• Suzanne says Dear Jamie, I’m glad you find safety lapses resulting in a broken leg and concussion ‘hilarious’. Do tell though how you recommend protecting sources in such a situation so as to get the details out while protecting their identities. As to the cited source, for the people who understand safety, the point is that the official Dragados rep doesn’t understand how such accidents are normally reported and that companies are normally happy to release their HSE statement. Perhaps you’ll find some other hilarious articles to comment on, for instance there have been some road accidents that might appeal to your sense of humour. Enjoy! PS – since you don’t see the point in protecting sources, perhaps you’ll like to tell us where you work/what company you work for – it’s almost as if you want to defend Dragados 🙂

  2. Well said Suzanne.
    One of the guys I know there told me months ago about the substandard rock and the damage to the dredge which neither the AHB or their Spanish contractors have published. Then again all of AHB top guys are in the Masonic lodge so secrecy is a god given.
    I would like to get the figures of how many local people are employed on the project ,remembering the 400 jobs spiel before this commenced .

  3. Another excellent article, Suzanne. Lack of information/transparency with our esteemed ‘cooncil’ about many things is just shocking, but I think people here are so used to it they just can’t be bothered protesting or making a fuss.

  4. Suzanne says- thanks Carolyn and Davie. Carolyn there is still a lot of apathy but far less imo than when I moved up in 2003. There are movements, protests and people asking questions. Lots more to do, but progress is being made. If the mainstream news investigated businesses and the council instead of sucking up to them and seeking free rent, things would be better. Davie, I can’t possibly comment on the influence of Masons 😉 but appreciate your comments. I still would like to hear in confidence from any sources on Dragados at Nigg. I was a safety rep, and my fear is that someone is going to be seriously hurt or killed long before this environmentally-destructive white elephant is completed.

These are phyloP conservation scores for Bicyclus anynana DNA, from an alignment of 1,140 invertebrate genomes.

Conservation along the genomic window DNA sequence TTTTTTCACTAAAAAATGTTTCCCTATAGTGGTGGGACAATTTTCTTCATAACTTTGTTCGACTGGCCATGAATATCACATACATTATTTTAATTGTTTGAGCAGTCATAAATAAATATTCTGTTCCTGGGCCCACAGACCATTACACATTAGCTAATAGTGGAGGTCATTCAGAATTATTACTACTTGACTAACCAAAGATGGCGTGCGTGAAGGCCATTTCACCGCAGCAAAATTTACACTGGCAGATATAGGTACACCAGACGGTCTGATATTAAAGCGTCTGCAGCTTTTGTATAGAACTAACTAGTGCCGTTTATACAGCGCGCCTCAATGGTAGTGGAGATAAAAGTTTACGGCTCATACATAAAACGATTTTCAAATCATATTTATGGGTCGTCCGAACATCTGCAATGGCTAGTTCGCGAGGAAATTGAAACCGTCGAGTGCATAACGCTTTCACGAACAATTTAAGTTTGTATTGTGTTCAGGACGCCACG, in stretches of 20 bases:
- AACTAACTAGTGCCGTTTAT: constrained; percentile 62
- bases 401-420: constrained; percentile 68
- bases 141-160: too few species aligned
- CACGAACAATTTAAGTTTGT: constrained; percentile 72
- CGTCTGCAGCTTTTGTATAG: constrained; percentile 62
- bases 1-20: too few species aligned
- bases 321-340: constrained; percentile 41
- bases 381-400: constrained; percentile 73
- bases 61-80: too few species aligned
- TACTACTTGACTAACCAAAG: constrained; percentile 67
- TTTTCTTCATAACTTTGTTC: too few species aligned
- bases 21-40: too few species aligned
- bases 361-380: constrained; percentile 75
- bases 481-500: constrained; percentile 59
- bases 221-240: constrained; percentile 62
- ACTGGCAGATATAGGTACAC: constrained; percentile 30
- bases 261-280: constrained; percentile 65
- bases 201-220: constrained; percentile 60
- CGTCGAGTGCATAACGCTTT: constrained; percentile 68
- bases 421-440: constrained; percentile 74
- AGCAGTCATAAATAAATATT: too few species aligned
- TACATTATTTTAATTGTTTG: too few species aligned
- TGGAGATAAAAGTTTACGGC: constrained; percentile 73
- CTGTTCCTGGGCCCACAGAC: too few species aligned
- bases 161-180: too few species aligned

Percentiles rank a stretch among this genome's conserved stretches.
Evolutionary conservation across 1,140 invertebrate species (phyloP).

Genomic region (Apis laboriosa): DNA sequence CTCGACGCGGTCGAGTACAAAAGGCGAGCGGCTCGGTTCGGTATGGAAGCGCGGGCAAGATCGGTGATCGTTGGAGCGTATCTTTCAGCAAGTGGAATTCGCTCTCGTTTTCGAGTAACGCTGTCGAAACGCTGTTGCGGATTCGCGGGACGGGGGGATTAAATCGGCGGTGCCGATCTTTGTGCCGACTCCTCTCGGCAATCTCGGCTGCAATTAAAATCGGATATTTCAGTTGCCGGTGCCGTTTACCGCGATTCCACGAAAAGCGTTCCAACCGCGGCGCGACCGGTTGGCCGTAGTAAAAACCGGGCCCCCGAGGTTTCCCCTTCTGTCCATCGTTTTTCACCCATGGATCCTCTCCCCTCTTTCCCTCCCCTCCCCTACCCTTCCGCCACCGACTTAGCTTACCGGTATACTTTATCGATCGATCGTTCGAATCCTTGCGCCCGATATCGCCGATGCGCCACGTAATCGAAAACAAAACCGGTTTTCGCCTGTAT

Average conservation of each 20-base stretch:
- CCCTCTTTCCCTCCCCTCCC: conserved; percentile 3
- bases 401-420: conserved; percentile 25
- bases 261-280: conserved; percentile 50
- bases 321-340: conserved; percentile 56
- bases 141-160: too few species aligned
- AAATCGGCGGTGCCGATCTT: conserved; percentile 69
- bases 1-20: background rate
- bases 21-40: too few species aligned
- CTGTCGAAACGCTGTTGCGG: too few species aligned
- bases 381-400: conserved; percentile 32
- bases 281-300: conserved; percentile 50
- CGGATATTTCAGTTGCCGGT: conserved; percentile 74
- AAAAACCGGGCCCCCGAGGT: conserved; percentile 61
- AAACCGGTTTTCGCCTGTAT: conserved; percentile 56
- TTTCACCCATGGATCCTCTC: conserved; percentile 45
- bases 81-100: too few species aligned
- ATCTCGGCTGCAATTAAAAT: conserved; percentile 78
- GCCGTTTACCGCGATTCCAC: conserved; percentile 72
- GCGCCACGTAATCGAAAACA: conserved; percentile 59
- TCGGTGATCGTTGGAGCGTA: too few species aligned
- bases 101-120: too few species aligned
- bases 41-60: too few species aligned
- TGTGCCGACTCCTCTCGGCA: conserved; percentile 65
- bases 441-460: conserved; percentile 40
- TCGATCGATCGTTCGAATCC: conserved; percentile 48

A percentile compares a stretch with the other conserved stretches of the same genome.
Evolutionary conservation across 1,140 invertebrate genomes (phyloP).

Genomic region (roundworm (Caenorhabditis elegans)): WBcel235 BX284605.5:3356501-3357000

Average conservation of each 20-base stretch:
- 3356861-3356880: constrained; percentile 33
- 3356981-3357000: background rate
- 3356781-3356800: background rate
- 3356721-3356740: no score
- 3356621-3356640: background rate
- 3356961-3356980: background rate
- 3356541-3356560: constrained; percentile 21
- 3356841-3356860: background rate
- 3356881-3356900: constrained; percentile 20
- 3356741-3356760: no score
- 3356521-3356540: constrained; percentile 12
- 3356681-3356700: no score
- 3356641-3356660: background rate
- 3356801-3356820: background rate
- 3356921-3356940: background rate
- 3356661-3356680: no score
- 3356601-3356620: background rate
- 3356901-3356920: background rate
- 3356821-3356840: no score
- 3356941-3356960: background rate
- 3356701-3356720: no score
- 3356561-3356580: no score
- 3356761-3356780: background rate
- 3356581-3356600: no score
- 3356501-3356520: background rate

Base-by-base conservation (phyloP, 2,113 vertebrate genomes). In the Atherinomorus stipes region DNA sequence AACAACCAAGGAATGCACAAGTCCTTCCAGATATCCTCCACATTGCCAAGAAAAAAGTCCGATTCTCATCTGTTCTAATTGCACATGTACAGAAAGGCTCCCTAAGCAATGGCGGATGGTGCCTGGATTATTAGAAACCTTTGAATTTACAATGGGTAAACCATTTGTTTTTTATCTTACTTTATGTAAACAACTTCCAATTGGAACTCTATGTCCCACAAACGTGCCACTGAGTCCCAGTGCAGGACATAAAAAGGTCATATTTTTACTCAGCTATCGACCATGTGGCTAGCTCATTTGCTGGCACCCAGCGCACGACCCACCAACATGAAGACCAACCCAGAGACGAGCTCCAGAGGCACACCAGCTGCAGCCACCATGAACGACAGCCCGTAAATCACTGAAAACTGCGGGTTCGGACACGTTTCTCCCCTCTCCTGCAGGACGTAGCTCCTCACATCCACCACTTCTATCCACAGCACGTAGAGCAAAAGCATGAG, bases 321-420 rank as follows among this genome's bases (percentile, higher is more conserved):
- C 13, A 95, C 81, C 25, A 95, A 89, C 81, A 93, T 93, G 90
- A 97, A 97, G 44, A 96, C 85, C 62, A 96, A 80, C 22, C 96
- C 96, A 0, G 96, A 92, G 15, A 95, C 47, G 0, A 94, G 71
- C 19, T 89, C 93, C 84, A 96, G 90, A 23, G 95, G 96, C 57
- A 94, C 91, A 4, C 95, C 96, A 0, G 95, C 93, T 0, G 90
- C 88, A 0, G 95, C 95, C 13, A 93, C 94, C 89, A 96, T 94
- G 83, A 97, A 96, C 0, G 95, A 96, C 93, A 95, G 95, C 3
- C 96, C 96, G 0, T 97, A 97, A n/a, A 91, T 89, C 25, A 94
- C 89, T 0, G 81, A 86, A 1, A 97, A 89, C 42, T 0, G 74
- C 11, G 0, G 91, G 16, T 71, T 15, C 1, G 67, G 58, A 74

• I do hope you’re right about less apathy these days, Suzanne – if so, long may it continue. I couldn’t agree more regarding your comment about the mainstream media. It annoys me when they crow about such-&-such a business moving into, for example, the Silver Fin building or Marischal Square, all the whole omitting the fact that so many are not new businesses to the area so the premises vacated for the move are now empty. Also the misleading headlines – for example, “new coffee shop opens wherever”, when it’s yet another branch of a well known American chain as opposed to a business new to the area, or heaven forbid, an independent, local endeavour.

  5. Honestly, how the Nigg Bay Expansion ever got the go-ahead is beyond me…then I remember the sort of city council we have lived under and it makes sense. Corruption and incompetence.

    A “solution” nobody asked for. Throwing tons of money, damaging the environment,poorly sited, to bring tourists to Aberdeen when there is nothing in Aberdeen for tourists. And by bringing them through the sorry-to-say backside of Aberdeen, past train tracks, sewage works and industrial estates and into Torry, a place that has long since forgotten prosperity and smells of fish or other industrial smells, and hardly the lowest crime rate in the city.

    It’d be far cheaper for Aberdeen to take sensible steps to improve it’s own tourist appeal so it can catch some of the traffic to Deeside.

    Typical ACC, always obsessed with grand expensive stupid business-friendly schemes, that line the pockets of councillors and especially the contractors, but often somehow leave Aberdeen, its people themselves poorer and the city scarred for the effort.